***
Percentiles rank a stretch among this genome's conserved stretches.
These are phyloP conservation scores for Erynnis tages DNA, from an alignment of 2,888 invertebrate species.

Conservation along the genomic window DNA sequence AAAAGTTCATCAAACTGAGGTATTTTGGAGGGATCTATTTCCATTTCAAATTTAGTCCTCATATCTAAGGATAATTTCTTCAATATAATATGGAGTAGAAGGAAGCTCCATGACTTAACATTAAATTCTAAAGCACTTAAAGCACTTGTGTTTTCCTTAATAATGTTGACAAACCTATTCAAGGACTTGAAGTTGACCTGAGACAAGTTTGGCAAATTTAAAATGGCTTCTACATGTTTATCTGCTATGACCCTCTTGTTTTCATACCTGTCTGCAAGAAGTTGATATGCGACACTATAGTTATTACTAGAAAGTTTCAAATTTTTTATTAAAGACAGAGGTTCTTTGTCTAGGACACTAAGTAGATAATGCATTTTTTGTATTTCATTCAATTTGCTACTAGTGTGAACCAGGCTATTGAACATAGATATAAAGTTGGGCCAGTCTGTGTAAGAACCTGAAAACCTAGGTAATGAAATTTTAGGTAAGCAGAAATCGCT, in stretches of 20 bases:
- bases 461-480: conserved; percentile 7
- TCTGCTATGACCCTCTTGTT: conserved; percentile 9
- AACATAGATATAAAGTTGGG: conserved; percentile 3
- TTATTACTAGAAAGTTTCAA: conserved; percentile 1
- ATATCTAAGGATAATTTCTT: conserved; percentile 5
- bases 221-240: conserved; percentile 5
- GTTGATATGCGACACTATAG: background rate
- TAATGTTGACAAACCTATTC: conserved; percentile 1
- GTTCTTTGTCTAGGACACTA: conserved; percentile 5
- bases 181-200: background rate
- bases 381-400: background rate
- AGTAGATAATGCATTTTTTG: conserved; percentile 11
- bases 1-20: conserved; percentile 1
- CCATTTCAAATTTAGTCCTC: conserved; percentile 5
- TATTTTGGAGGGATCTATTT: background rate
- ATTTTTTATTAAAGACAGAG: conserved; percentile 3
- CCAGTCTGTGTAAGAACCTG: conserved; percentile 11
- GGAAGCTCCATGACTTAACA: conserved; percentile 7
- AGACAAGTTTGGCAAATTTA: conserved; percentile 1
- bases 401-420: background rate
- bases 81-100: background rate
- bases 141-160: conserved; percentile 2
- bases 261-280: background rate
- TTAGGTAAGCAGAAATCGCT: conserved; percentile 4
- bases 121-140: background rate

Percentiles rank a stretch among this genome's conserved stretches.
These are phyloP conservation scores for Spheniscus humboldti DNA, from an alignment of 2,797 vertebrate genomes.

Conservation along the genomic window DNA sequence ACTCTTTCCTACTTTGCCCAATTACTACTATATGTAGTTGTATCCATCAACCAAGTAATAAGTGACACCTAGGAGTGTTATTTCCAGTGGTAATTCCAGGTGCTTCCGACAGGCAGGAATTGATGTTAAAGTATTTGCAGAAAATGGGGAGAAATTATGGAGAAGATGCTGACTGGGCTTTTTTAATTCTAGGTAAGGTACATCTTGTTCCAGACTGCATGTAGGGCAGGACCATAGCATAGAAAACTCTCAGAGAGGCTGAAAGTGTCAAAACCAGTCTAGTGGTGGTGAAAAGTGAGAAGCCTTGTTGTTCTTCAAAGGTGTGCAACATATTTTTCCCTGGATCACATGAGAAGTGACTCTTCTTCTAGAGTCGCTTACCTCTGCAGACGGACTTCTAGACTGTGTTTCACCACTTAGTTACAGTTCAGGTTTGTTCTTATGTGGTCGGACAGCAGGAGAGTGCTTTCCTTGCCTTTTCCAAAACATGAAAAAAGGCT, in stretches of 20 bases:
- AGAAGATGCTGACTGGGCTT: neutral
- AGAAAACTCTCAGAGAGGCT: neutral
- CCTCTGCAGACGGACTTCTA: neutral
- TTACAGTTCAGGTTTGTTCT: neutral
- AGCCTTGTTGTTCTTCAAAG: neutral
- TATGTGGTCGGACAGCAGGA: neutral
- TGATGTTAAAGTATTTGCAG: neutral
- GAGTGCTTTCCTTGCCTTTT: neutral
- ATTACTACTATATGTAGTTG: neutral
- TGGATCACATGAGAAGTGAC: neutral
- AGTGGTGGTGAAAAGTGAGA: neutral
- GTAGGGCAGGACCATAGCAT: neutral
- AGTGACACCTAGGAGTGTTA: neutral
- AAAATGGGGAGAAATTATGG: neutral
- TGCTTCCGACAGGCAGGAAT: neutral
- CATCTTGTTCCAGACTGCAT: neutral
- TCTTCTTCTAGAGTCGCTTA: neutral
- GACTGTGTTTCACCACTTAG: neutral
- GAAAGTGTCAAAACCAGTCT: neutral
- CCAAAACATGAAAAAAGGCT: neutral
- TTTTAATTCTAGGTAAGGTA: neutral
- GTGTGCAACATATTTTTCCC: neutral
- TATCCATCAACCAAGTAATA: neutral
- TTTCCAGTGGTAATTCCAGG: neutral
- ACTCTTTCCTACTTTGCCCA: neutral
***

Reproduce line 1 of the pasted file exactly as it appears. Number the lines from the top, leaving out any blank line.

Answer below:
Percentiles rank a stretch among this genome's conserved stretches.